Erik Drost, Flickr // CC BY 2.0

Because much of A Christmas Story was filmed in Cleveland, the city has embraced the movie as its own (possibly to the resentment of Shepherd’s native Indiana). In 2013, to celebrate the movie’s 30th anniversary, Terminal Tower in Cleveland’s Public Square was turned into a giant leg lamp, complete with a red garter.

Terminal Tower can be seen, sans leg-lamp accoutrements, in A Christmas Story’s first few opening shots, looming over Higbee’s department store, where Ralphie first spots the coveted Red Ryder BB gun.

6. The A Christmas Story leg lamp is also a big deal in Long Island.

In 2005, the Reichert family, owners of the Northport Hardware Store in Northport, Long Island, got a goofy idea after attending the mayor’s Christmas tree lighting ceremony. They browsed through the store’s generous stock of leg lamps, called over some of the guys from the bar next door, and ceremoniously lit one of the lamps in the store’s picture window. Then they all cheered.

Somehow the Reicherts’s lighting of the leg lamp caught on and it has become an annual Northport tradition, though their store no longer hosts the festivities.

7. The A Christmas Story leg lamp is a hit on Halloween.

The leg lamp has become so popular, you can now purchase ready-made Halloween costumes in its likeness. In 2012, Josh Sundquist, a paralympian, motivational speaker, and author who lost his leg to cancer when he was 9 years old, won Halloween when he decided to make his own leg lamp costume. He even shaved his leg for authenticity.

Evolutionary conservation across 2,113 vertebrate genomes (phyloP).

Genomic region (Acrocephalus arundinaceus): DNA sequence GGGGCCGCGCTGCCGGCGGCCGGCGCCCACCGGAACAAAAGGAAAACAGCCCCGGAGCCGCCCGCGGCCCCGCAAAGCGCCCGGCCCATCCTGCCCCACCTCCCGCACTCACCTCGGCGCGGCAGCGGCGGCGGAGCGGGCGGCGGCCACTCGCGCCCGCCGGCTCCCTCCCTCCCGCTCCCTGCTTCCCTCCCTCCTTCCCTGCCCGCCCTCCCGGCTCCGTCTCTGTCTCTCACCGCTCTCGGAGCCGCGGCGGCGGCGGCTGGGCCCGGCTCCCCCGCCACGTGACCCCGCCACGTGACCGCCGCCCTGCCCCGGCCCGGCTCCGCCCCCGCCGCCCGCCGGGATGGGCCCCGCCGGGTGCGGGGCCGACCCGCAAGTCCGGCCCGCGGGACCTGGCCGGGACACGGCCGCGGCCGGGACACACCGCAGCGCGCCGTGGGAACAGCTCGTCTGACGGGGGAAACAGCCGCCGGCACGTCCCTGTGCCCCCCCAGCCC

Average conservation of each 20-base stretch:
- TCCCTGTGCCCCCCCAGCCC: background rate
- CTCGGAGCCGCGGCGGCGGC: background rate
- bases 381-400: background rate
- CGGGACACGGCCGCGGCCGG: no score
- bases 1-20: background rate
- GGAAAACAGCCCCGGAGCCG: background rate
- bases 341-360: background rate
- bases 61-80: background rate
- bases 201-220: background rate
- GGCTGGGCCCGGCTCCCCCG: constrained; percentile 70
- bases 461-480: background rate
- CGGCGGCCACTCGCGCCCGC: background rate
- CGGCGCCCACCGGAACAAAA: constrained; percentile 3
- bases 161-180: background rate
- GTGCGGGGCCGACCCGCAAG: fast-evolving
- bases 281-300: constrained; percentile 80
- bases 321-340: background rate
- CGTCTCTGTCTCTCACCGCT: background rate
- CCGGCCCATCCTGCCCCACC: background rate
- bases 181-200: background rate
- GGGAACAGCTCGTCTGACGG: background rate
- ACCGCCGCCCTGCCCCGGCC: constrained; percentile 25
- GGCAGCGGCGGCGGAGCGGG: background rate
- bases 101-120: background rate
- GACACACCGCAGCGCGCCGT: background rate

8. The A Christmas Story leg lamp has been a star on the stage.

In 2012, A Christmas Story: The Musical opened on Broadway at the Lunt-Fontanne Theater. The leg lamp was celebrated with a kick line—only the Broadway chorus kicked up not only their own legs, but also fishnet-clad leg lamps.

The year before, at the Falcon Theatre in Burbank, California, the Troubadour Theater Company performed A Christmas Westside Story, a mashup of A Christmas Story and the epic tale of the Sharks and the Jets. What song did the leg lamp get to sing? None other than “I Feel Pretty.”

9. The A Christmas Story leg lamp is a hot commodity.

Steam Pipe Trunk Distribution Venue, Flickr // CC BY 2.0

According to a post-Christmas press release that highlighted Amazon’s seasonal sales in 2012, the online retail giant boasted: “If you stacked every Christmas Story Leg Lamp purchased by Amazon customers this holiday season, the height would reach the top of Mt. Everest.”

10. The A Christmas Story leg lamp gave rise to a hilarious catchphrase.

“Fra-gee-lay. It must be Italian!” has graced everything from baby onesies to novelty shirts to kitschy home decor.